- Responsive: Moderate – and respond to – comments.
- Targeted: Write about things that people are already talking about online.
- Integrated: Connect your blog with other things you do (Twitter, guest articles elsewhere, interviews, speeches)
Roles and responsiblities
- provide your branded blog template
- provide coaching before you start, and ongoing support from a named digital communications advisor
- check blog posts for style
- monitor your blog to ensure that you are using it in line with the principles described above.
You will need:
- to write regularly for the blog (roughly once a week to build and retain an audience)
- a second pair of eyes (we recommend that all DH bloggers run their blog past a colleague before publishing)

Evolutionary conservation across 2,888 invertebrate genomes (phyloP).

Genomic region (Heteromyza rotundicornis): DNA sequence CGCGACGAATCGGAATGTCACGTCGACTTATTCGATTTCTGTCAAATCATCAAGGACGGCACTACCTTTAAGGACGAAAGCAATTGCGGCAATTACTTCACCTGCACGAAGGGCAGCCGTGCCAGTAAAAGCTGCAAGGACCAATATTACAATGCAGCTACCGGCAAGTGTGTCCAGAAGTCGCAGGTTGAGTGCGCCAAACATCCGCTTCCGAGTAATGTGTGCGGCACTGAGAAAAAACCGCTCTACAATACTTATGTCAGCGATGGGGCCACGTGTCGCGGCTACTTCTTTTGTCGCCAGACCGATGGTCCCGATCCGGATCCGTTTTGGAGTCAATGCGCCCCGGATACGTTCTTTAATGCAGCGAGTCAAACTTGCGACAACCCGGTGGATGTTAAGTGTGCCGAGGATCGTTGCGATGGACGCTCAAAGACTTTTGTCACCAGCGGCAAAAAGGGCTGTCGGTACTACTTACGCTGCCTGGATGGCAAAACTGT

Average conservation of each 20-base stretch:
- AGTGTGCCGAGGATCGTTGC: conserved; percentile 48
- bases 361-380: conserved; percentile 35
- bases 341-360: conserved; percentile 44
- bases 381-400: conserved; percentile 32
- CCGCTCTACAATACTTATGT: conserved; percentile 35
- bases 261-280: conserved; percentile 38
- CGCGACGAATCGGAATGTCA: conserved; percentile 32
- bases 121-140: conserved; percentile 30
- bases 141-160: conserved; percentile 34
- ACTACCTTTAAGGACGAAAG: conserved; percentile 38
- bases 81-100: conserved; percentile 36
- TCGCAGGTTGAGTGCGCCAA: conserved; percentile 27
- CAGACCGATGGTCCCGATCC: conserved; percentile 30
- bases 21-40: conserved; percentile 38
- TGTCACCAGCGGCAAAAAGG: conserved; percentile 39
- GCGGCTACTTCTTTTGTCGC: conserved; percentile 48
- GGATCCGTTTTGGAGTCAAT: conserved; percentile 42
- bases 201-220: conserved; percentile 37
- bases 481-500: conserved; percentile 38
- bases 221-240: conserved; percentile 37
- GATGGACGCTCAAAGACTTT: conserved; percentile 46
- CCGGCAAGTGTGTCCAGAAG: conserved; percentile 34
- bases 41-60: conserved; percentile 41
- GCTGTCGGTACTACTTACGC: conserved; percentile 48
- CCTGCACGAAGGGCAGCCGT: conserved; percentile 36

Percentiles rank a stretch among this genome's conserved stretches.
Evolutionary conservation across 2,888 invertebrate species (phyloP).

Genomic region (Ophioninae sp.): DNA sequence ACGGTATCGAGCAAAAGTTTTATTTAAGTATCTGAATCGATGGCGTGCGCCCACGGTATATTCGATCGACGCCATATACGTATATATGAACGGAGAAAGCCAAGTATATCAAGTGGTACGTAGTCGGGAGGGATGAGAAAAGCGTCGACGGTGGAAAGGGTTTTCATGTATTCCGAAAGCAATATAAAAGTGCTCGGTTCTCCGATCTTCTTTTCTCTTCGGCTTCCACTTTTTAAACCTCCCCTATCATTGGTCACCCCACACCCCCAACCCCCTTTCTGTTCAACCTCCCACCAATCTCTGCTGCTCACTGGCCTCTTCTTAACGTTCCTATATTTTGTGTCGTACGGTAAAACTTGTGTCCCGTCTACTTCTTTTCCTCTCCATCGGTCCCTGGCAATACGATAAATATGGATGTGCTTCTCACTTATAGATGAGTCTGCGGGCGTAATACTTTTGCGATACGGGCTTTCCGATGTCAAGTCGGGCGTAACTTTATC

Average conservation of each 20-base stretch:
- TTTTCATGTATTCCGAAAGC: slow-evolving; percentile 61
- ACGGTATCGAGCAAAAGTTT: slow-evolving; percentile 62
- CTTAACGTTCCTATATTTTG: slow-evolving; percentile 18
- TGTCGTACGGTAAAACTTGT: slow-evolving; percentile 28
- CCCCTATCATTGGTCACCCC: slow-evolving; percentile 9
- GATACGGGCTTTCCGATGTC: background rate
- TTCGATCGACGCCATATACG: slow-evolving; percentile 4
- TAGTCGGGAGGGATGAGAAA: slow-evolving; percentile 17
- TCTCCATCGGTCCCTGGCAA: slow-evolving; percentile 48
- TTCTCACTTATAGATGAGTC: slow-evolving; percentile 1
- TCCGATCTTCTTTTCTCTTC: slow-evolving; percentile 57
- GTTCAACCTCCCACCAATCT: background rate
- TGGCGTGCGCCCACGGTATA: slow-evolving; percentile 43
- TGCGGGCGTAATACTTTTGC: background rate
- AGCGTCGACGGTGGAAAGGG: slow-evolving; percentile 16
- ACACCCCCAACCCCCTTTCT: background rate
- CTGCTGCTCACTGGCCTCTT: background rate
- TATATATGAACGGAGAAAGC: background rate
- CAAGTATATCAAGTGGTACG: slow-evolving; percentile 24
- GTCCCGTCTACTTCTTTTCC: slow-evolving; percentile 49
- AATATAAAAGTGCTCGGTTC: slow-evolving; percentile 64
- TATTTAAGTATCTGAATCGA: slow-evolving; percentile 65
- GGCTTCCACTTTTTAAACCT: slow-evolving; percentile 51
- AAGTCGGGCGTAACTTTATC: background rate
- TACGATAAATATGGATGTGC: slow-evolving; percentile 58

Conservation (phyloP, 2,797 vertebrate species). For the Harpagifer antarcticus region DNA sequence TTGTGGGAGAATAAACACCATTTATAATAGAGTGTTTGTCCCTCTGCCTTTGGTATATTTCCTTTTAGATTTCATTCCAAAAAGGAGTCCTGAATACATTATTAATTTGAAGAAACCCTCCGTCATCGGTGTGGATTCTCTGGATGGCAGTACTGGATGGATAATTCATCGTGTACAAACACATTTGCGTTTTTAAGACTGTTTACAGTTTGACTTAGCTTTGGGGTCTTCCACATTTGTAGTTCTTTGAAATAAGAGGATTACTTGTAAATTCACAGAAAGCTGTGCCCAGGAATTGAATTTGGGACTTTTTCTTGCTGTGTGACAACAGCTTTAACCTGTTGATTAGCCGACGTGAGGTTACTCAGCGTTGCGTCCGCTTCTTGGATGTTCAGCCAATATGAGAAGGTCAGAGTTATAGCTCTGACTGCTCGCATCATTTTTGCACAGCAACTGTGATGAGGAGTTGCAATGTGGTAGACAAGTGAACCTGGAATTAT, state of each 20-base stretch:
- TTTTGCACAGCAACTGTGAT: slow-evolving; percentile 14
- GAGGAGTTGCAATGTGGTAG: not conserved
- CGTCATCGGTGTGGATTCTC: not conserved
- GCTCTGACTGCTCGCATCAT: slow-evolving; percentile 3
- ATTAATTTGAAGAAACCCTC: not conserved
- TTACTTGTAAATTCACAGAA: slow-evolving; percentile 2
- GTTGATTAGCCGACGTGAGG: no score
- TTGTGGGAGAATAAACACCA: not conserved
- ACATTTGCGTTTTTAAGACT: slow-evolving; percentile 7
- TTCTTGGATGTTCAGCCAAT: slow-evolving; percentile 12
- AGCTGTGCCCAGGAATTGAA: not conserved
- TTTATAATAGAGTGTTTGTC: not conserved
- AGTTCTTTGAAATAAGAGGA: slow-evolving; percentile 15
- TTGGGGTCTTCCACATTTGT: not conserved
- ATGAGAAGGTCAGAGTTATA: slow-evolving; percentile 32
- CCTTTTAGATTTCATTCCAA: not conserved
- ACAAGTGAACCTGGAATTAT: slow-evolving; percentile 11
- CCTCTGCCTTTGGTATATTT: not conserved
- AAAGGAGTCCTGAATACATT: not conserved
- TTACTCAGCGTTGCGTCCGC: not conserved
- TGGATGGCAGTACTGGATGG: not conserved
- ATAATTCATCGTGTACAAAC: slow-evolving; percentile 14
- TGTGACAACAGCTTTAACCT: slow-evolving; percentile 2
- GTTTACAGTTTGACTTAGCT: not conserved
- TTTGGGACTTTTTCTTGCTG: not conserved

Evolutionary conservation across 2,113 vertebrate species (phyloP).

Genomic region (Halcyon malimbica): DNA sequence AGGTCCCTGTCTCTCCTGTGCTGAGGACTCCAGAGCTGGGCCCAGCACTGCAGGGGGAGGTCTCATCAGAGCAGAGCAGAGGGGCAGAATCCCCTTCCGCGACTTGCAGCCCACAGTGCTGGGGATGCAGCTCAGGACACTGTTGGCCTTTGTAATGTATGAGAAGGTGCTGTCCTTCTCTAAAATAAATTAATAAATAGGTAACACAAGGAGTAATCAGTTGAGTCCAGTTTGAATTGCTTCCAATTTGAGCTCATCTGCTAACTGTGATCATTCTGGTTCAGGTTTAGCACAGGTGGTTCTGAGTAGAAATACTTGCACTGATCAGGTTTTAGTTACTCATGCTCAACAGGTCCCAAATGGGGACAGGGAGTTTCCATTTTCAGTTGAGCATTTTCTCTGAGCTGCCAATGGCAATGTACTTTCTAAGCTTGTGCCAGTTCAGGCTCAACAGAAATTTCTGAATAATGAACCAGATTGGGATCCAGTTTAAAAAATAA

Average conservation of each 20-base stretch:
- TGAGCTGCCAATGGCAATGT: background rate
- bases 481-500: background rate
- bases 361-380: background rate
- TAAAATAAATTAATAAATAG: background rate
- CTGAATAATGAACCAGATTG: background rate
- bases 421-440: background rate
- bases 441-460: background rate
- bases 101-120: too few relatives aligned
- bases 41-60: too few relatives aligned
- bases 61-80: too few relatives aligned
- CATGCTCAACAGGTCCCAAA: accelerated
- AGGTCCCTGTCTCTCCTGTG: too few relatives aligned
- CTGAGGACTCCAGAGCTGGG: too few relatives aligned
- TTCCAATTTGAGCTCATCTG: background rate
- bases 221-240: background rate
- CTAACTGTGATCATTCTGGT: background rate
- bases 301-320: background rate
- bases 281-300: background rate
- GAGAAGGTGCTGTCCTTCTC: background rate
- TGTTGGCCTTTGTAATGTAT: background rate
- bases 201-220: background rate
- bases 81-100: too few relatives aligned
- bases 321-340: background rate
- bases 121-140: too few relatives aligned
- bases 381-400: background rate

- to moderate comments – by default, all comments are pre-moderated (you approve them before they appear on the site). Our commitment is to publish comments within 24 hours, and we publish almost everything, including critical comments)
- an audience
You should also read, understand and adhere to the Civil Service Code on Online Participation
You will be responsible for the accuracy and suitability of the content on your blog.
You will also need:
- An agreed clearance process, signed off by your branch head. People blogging about sensitive issues may require official clearance, but most should be able to sign off their own text, with agreement from their branch head and Communications Directorate.
- A quarterly review process for the blog